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Ouya Offers Kickbacks to Kickstarters with "Free the Games Fund"

Ouya Offers Kickbacks to Kickstarters with "Free the Games Fund"

Ouya Offers Kickbacks to Kickstarters with "Free the Games Fund"
January 05
08:18 2015


Ouya Offers Kickbacks to Kickstarters with “Free the Games Fund”

Ouya is setting aside $1 million dollars to help finance Kickstarter game titles in exchange for six months exclusivity.

“Some of the most popular games on Ouya come from Kickstarter.”

A year ago, the Ouya was one of many a Kickstarter Cinderella story. With an original goal of $950,000, the tiny little Android console took the internet by storm. By the time the Kickstarter ended, it had raised over $8.5 million.

Now the Ouya is giving back, saying that it will boost game developers’ successful Kickstarters. Today Ouya made the announcement for its $1 million “Free the Games Fund”, an effort to give back to the platform that got them started.

Those developers interested in gaining from this opportunity can sign up by emailing Ouya with your campaign details and including specific copy before you launch your Kickstarter, thereby opening yourself up to Ouya’s full promotional support for your game. If you succeed in meeting your funding requirements and agree to be exclusive on Ouya for a minimum of six months, the company will double your funding up to $250,000 until the $1 million fund is used up.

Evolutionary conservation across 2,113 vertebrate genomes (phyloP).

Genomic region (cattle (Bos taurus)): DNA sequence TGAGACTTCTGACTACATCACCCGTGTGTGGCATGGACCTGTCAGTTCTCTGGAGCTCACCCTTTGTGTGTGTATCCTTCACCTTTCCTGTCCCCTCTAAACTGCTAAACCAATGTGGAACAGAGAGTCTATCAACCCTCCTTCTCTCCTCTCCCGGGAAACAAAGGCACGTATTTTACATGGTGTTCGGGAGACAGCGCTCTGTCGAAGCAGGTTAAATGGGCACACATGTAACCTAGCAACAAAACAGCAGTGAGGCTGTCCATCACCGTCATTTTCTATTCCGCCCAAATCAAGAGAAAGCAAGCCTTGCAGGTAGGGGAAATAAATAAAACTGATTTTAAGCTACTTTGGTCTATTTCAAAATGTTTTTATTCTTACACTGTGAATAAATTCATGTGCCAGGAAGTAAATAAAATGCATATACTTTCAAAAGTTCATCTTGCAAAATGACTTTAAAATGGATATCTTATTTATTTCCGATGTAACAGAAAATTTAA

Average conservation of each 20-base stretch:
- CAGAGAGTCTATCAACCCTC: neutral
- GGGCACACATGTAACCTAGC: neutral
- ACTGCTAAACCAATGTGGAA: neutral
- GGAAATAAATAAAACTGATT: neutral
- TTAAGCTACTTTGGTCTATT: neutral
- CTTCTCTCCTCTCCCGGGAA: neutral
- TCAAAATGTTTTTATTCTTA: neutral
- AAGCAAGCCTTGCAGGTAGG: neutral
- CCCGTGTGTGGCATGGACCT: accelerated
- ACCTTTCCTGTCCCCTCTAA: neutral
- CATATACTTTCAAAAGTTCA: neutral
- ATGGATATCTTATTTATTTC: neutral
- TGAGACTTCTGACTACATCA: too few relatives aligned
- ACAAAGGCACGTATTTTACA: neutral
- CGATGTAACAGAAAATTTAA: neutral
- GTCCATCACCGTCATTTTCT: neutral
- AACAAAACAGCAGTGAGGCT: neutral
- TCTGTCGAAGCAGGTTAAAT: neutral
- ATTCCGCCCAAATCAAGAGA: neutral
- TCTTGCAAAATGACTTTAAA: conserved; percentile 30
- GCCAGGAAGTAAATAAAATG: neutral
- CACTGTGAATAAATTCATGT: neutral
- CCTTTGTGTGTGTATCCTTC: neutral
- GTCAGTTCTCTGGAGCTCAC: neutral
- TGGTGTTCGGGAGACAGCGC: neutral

Straight from Ouya’s reps is a little more info about the “Free the Games Fund” requirements:

  • Game projects must launch on Kickstarter on or after August 9, 2013, and finish by August 10, 2014, with a minimum goal of $50,000.
  • Funded titles must remain exclusive on Ouya for a minimum of six months which begins on the date the title becomes available for download on Ouya. 
  • The “Rock Star Bonus”: An additional $100,000 will be paid to the developer who raises the most Kickstarter funding by the end of the program.

Ouya looks to this project as a partnership because this will add some of the most compelling, innovative titles of the future to Ouya’s lineup… and it will come with a built-in audience to boot. As company head Julie Uhrman told Gamasutra, “When gamers back a project, you know that they want that project to exist.”

This goes perfectly well for the makers of the Ouya, of course. Six months’ minimum exclusivity on the console, might just be what the $99 Android-based console needs to go from niche system to wider console-playerbase appeal. One of the biggest issues holding back potential players from buying the tiny fist-sized bundle of potential is the lack of exclusives. Why should I buy a brand new box just to play phone games with? Yes, you have a Final Fantasy title, but not one that we haven’t already played to death on three or four different platforms if not more.

But what about the developers?

Twice as much money to play with, so that you are able to further refine your game ideas and expand on the original (pressumably) bare minimum concept, and you get a guaranteed platform that will both support and produce it.